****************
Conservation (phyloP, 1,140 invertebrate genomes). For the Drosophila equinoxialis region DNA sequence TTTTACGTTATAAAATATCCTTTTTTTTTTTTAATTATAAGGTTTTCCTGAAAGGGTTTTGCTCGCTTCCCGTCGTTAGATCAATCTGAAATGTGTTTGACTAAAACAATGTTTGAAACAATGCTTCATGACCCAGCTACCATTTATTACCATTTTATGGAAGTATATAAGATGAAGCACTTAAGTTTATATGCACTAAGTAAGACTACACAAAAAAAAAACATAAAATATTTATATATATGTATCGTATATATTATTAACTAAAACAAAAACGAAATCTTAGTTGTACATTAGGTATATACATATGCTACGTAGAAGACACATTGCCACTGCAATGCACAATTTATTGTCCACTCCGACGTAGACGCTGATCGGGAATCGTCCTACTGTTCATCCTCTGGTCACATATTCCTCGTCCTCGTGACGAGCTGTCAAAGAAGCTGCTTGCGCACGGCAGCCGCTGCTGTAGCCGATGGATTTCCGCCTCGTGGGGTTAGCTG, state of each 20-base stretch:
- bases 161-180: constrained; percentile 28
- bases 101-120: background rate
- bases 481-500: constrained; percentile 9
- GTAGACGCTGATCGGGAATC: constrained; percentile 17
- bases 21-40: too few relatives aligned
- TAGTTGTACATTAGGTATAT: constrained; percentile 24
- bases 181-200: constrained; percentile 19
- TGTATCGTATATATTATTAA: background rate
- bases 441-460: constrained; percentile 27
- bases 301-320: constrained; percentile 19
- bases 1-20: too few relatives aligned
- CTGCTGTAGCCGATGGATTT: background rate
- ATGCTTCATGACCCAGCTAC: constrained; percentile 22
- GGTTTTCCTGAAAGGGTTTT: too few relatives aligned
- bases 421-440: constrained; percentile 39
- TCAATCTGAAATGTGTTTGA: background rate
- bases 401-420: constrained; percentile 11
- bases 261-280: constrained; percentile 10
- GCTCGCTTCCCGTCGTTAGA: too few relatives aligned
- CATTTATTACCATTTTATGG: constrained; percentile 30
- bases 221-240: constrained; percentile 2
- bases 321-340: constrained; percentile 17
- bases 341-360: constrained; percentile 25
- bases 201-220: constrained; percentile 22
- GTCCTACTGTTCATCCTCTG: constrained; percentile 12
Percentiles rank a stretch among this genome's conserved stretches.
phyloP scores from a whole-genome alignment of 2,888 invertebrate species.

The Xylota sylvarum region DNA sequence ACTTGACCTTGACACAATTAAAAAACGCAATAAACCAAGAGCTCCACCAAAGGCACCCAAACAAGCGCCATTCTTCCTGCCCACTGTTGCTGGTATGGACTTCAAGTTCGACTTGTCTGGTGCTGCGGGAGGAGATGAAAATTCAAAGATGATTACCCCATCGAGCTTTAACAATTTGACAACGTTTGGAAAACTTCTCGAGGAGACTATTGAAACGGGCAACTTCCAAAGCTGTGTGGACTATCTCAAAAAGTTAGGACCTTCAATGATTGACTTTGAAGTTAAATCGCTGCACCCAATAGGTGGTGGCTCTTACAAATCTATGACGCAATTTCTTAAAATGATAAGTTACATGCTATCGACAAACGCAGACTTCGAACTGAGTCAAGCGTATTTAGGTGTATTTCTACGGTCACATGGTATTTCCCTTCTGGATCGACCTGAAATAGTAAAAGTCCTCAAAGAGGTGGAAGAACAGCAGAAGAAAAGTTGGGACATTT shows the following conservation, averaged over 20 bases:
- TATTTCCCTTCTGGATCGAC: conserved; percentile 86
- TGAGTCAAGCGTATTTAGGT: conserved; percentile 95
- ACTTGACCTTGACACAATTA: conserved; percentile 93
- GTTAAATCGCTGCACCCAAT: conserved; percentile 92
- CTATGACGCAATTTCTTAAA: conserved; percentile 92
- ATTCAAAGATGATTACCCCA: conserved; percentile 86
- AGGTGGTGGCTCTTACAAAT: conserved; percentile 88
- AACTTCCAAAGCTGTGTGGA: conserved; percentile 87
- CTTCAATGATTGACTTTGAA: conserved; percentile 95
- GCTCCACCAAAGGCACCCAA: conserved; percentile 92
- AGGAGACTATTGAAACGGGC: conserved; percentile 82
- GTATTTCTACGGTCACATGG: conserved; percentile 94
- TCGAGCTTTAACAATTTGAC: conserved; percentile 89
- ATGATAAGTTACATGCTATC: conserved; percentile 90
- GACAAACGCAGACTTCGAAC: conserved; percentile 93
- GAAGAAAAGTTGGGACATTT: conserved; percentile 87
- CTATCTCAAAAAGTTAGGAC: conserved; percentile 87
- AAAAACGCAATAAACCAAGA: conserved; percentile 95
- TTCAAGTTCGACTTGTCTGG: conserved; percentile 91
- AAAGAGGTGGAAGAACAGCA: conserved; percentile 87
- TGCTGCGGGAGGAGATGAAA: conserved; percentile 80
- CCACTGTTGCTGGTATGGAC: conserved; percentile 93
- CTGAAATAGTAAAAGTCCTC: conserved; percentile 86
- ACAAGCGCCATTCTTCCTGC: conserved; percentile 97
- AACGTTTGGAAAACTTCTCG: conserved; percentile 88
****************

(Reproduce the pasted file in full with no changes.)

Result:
Conservation (phyloP, 1,140 invertebrate genomes). For the Drosophila equinoxialis region DNA sequence TTTTACGTTATAAAATATCCTTTTTTTTTTTTAATTATAAGGTTTTCCTGAAAGGGTTTTGCTCGCTTCCCGTCGTTAGATCAATCTGAAATGTGTTTGACTAAAACAATGTTTGAAACAATGCTTCATGACCCAGCTACCATTTATTACCATTTTATGGAAGTATATAAGATGAAGCACTTAAGTTTATATGCACTAAGTAAGACTACACAAAAAAAAAACATAAAATATTTATATATATGTATCGTATATATTATTAACTAAAACAAAAACGAAATCTTAGTTGTACATTAGGTATATACATATGCTACGTAGAAGACACATTGCCACTGCAATGCACAATTTATTGTCCACTCCGACGTAGACGCTGATCGGGAATCGTCCTACTGTTCATCCTCTGGTCACATATTCCTCGTCCTCGTGACGAGCTGTCAAAGAAGCTGCTTGCGCACGGCAGCCGCTGCTGTAGCCGATGGATTTCCGCCTCGTGGGGTTAGCTG, state of each 20-base stretch:
- bases 161-180: constrained; percentile 28
- bases 101-120: background rate
- bases 481-500: constrained; percentile 9
- GTAGACGCTGATCGGGAATC: constrained; percentile 17
- bases 21-40: too few relatives aligned
- TAGTTGTACATTAGGTATAT: constrained; percentile 24
- bases 181-200: constrained; percentile 19
- TGTATCGTATATATTATTAA: background rate
- bases 441-460: constrained; percentile 27
- bases 301-320: constrained; percentile 19
- bases 1-20: too few relatives aligned
- CTGCTGTAGCCGATGGATTT: background rate
- ATGCTTCATGACCCAGCTAC: constrained; percentile 22
- GGTTTTCCTGAAAGGGTTTT: too few relatives aligned
- bases 421-440: constrained; percentile 39
- TCAATCTGAAATGTGTTTGA: background rate
- bases 401-420: constrained; percentile 11
- bases 261-280: constrained; percentile 10
- GCTCGCTTCCCGTCGTTAGA: too few relatives aligned
- CATTTATTACCATTTTATGG: constrained; percentile 30
- bases 221-240: constrained; percentile 2
- bases 321-340: constrained; percentile 17
- bases 341-360: constrained; percentile 25
- bases 201-220: constrained; percentile 22
- GTCCTACTGTTCATCCTCTG: constrained; percentile 12
Percentiles rank a stretch among this genome's conserved stretches.
phyloP scores from a whole-genome alignment of 2,888 invertebrate species.

The Xylota sylvarum region DNA sequence ACTTGACCTTGACACAATTAAAAAACGCAATAAACCAAGAGCTCCACCAAAGGCACCCAAACAAGCGCCATTCTTCCTGCCCACTGTTGCTGGTATGGACTTCAAGTTCGACTTGTCTGGTGCTGCGGGAGGAGATGAAAATTCAAAGATGATTACCCCATCGAGCTTTAACAATTTGACAACGTTTGGAAAACTTCTCGAGGAGACTATTGAAACGGGCAACTTCCAAAGCTGTGTGGACTATCTCAAAAAGTTAGGACCTTCAATGATTGACTTTGAAGTTAAATCGCTGCACCCAATAGGTGGTGGCTCTTACAAATCTATGACGCAATTTCTTAAAATGATAAGTTACATGCTATCGACAAACGCAGACTTCGAACTGAGTCAAGCGTATTTAGGTGTATTTCTACGGTCACATGGTATTTCCCTTCTGGATCGACCTGAAATAGTAAAAGTCCTCAAAGAGGTGGAAGAACAGCAGAAGAAAAGTTGGGACATTT shows the following conservation, averaged over 20 bases:
- TATTTCCCTTCTGGATCGAC: conserved; percentile 86
- TGAGTCAAGCGTATTTAGGT: conserved; percentile 95
- ACTTGACCTTGACACAATTA: conserved; percentile 93
- GTTAAATCGCTGCACCCAAT: conserved; percentile 92
- CTATGACGCAATTTCTTAAA: conserved; percentile 92
- ATTCAAAGATGATTACCCCA: conserved; percentile 86
- AGGTGGTGGCTCTTACAAAT: conserved; percentile 88
- AACTTCCAAAGCTGTGTGGA: conserved; percentile 87
- CTTCAATGATTGACTTTGAA: conserved; percentile 95
- GCTCCACCAAAGGCACCCAA: conserved; percentile 92
- AGGAGACTATTGAAACGGGC: conserved; percentile 82
- GTATTTCTACGGTCACATGG: conserved; percentile 94
- TCGAGCTTTAACAATTTGAC: conserved; percentile 89
- ATGATAAGTTACATGCTATC: conserved; percentile 90
- GACAAACGCAGACTTCGAAC: conserved; percentile 93
- GAAGAAAAGTTGGGACATTT: conserved; percentile 87
- CTATCTCAAAAAGTTAGGAC: conserved; percentile 87
- AAAAACGCAATAAACCAAGA: conserved; percentile 95
- TTCAAGTTCGACTTGTCTGG: conserved; percentile 91
- AAAGAGGTGGAAGAACAGCA: conserved; percentile 87
- TGCTGCGGGAGGAGATGAAA: conserved; percentile 80
- CCACTGTTGCTGGTATGGAC: conserved; percentile 93
- CTGAAATAGTAAAAGTCCTC: conserved; percentile 86
- ACAAGCGCCATTCTTCCTGC: conserved; percentile 97
- AACGTTTGGAAAACTTCTCG: conserved; percentile 88